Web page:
White blames the Department of Agriculture for a significant proportion of his losses.

Simon White. \ Odhran Ducie

He maintains that the Department’s failure to fast-track felling licences for diseased plantations piled additional losses on to growers by preventing them taking trees out before the ash dieback got a chance to take hold.

“By 2020-21, I realised that I had trees that I should have been harvesting already for hurley butts but I needed a [felling] licence and I couldn’t get a licence,” White explains.

“I could see the timeframe that it was taking to get licences, but the disease was running through the plantations so fast that the trees would be useless by the time I got the licence,” he says.

‘Worth nothing’

“So, I was actually prevented from salvaging the worth of the trees that I had; and at that stage I estimated that my trees would be worth about €6,000/ac if I was harvesting them. Now they’re worth nothing.”

The trees are too brittle and dangerous to cut with chainsaws, White says.

“The centre of the ash is rotten. It’s gone like mush, its black and wet. And the tops of the trees are just brittle and useless. What I’ve got is a mess covered in brambles,” the Limerick farmer maintains.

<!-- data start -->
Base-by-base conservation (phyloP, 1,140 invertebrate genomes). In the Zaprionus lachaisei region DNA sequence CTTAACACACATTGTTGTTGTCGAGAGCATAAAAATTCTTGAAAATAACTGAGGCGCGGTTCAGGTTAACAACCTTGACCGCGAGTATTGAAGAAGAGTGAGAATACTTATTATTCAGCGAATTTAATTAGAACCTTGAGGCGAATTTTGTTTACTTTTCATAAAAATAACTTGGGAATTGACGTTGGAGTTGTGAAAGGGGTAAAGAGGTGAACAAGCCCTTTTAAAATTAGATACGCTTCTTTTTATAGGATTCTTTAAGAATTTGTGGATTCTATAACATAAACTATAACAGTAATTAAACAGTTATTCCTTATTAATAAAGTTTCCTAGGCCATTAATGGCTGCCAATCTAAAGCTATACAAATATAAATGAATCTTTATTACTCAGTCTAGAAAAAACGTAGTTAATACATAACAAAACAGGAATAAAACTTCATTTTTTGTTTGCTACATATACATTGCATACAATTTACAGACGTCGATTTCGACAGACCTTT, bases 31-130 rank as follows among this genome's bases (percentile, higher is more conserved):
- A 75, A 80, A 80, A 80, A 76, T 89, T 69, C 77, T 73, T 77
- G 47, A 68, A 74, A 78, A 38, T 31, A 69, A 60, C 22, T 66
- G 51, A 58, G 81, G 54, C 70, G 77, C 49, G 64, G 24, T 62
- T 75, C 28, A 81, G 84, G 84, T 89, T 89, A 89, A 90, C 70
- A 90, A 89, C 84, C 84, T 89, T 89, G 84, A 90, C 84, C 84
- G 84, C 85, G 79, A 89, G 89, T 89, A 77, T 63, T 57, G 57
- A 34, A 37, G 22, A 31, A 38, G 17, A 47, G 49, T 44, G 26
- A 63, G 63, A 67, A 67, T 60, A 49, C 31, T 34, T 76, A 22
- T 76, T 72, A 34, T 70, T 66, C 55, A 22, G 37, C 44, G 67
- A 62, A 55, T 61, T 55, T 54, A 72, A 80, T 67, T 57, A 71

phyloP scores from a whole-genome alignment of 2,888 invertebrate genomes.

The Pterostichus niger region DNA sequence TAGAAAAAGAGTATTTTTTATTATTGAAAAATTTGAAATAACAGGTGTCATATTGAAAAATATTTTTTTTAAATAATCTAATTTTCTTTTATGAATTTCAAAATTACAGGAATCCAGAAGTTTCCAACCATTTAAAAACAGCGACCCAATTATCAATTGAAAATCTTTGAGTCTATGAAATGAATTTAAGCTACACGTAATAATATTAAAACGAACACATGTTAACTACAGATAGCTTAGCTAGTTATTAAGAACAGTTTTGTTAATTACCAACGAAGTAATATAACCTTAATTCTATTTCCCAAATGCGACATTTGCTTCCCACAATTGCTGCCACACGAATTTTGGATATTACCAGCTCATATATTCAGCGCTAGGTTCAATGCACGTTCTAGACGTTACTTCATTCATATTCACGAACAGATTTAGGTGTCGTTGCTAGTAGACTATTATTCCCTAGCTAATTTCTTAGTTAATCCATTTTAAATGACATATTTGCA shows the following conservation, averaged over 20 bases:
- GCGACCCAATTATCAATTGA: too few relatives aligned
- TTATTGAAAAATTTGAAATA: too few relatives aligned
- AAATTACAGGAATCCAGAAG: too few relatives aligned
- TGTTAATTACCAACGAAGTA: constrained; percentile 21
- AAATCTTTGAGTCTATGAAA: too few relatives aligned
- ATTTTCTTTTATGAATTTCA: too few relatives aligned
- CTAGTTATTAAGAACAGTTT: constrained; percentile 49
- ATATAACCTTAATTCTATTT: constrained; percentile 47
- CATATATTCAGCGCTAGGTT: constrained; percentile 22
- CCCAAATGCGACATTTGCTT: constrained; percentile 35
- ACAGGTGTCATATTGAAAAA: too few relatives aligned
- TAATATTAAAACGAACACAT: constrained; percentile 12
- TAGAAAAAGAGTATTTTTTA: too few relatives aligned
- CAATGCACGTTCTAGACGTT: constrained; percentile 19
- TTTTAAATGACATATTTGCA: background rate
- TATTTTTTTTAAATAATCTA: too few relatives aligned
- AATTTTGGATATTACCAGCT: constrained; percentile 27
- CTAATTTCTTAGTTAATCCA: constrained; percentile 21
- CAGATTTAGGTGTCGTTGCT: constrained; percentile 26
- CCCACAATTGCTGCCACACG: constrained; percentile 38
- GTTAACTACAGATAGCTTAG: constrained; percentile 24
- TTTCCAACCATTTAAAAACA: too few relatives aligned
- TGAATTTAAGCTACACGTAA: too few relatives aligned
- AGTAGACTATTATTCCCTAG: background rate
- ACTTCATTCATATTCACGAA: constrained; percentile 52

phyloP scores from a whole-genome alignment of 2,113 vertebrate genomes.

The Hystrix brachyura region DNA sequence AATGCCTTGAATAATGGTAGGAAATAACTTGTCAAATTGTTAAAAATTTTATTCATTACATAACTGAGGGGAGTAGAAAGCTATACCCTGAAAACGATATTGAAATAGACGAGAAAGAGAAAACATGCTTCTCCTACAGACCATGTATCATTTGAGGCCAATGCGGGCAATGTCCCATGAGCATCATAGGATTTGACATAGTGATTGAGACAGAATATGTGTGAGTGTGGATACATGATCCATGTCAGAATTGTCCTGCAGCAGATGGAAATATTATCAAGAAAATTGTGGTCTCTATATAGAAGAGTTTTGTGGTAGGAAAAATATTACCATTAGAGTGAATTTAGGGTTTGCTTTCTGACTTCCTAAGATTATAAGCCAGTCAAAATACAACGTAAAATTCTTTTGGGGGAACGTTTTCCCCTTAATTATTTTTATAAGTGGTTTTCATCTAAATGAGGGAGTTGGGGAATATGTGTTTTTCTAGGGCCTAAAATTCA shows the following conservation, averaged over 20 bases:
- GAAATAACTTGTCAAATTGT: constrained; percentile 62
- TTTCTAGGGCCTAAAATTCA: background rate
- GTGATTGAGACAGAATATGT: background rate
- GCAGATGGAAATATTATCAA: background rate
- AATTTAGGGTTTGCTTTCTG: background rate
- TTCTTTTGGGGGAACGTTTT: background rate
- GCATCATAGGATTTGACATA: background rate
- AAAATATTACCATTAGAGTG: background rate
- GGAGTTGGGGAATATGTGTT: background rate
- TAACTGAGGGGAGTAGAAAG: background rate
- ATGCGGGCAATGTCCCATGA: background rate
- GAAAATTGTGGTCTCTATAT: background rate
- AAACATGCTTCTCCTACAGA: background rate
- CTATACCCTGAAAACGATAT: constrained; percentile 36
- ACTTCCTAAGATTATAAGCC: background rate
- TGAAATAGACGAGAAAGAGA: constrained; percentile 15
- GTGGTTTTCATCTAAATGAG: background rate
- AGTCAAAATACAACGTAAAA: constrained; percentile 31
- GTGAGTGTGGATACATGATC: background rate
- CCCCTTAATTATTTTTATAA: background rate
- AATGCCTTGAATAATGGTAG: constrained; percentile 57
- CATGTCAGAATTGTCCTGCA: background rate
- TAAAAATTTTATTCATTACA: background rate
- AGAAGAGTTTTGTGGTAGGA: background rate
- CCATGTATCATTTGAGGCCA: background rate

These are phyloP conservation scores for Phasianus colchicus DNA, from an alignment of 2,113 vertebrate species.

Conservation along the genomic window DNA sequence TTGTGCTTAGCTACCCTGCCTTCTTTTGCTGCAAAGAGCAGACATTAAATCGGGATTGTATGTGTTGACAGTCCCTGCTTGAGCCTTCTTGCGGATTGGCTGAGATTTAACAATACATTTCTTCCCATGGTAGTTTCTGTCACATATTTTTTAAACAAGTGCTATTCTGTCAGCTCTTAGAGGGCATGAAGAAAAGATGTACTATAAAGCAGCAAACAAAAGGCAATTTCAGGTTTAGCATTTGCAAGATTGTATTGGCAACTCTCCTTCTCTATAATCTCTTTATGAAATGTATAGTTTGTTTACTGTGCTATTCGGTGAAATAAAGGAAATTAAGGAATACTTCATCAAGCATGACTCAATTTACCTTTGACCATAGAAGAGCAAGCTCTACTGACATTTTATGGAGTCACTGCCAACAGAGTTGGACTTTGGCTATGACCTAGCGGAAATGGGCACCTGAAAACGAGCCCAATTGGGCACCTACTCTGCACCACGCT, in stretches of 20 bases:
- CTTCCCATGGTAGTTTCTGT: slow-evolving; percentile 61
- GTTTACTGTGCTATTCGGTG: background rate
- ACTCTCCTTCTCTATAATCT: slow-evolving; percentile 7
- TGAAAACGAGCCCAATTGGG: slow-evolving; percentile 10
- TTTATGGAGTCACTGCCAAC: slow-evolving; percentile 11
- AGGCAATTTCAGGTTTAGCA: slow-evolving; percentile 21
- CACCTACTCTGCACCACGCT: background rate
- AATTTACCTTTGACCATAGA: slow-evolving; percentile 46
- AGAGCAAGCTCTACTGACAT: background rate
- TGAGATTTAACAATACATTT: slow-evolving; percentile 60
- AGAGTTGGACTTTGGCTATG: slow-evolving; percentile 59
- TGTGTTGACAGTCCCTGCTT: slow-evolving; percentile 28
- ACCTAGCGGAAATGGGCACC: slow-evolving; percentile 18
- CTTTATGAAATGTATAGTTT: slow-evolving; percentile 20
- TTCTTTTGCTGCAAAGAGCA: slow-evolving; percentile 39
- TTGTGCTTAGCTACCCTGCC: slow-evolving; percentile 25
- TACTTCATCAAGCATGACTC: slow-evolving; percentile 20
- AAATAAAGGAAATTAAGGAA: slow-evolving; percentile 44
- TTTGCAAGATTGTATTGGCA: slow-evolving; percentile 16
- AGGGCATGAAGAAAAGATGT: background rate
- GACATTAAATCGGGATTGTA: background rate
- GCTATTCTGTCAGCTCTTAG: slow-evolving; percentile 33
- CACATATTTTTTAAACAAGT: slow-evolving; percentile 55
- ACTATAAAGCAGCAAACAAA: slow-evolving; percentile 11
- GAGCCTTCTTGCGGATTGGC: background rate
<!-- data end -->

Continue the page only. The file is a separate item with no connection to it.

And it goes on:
Asked what he will do with his ash plantations, White is unsure.

He believes the revised Reconstituted Ash Dieback Scheme is not an option because he will only get €2,000/ha to take out the trees, but a contractor quoted him a price last year of €5,600/ha.

There is also the requirement that he will have to replant the land if he joins the scheme.

“If I take the [revised] RUS I will have to replant. What am I going to replant with? I am not going to plant with all conifers. I have spruce. Do I want to double up on that when I know that the bark beetle is knocking on our door?

“And if I get the bark beetle and it wipes out my spruce, I have to carry the cost of sorting that out and replanting again,” White explains.

“I am 70 years of age, I am not going to put my neck in that noose,” he adds.

“So, the best option I have is to leave the bloody trees there,” White says.

Best option

“It is ridiculous leaving the land like this, but for us, the landowners, it is the best option.”

Even though this option means accepting that 10% of his farm in now effectively “useless”.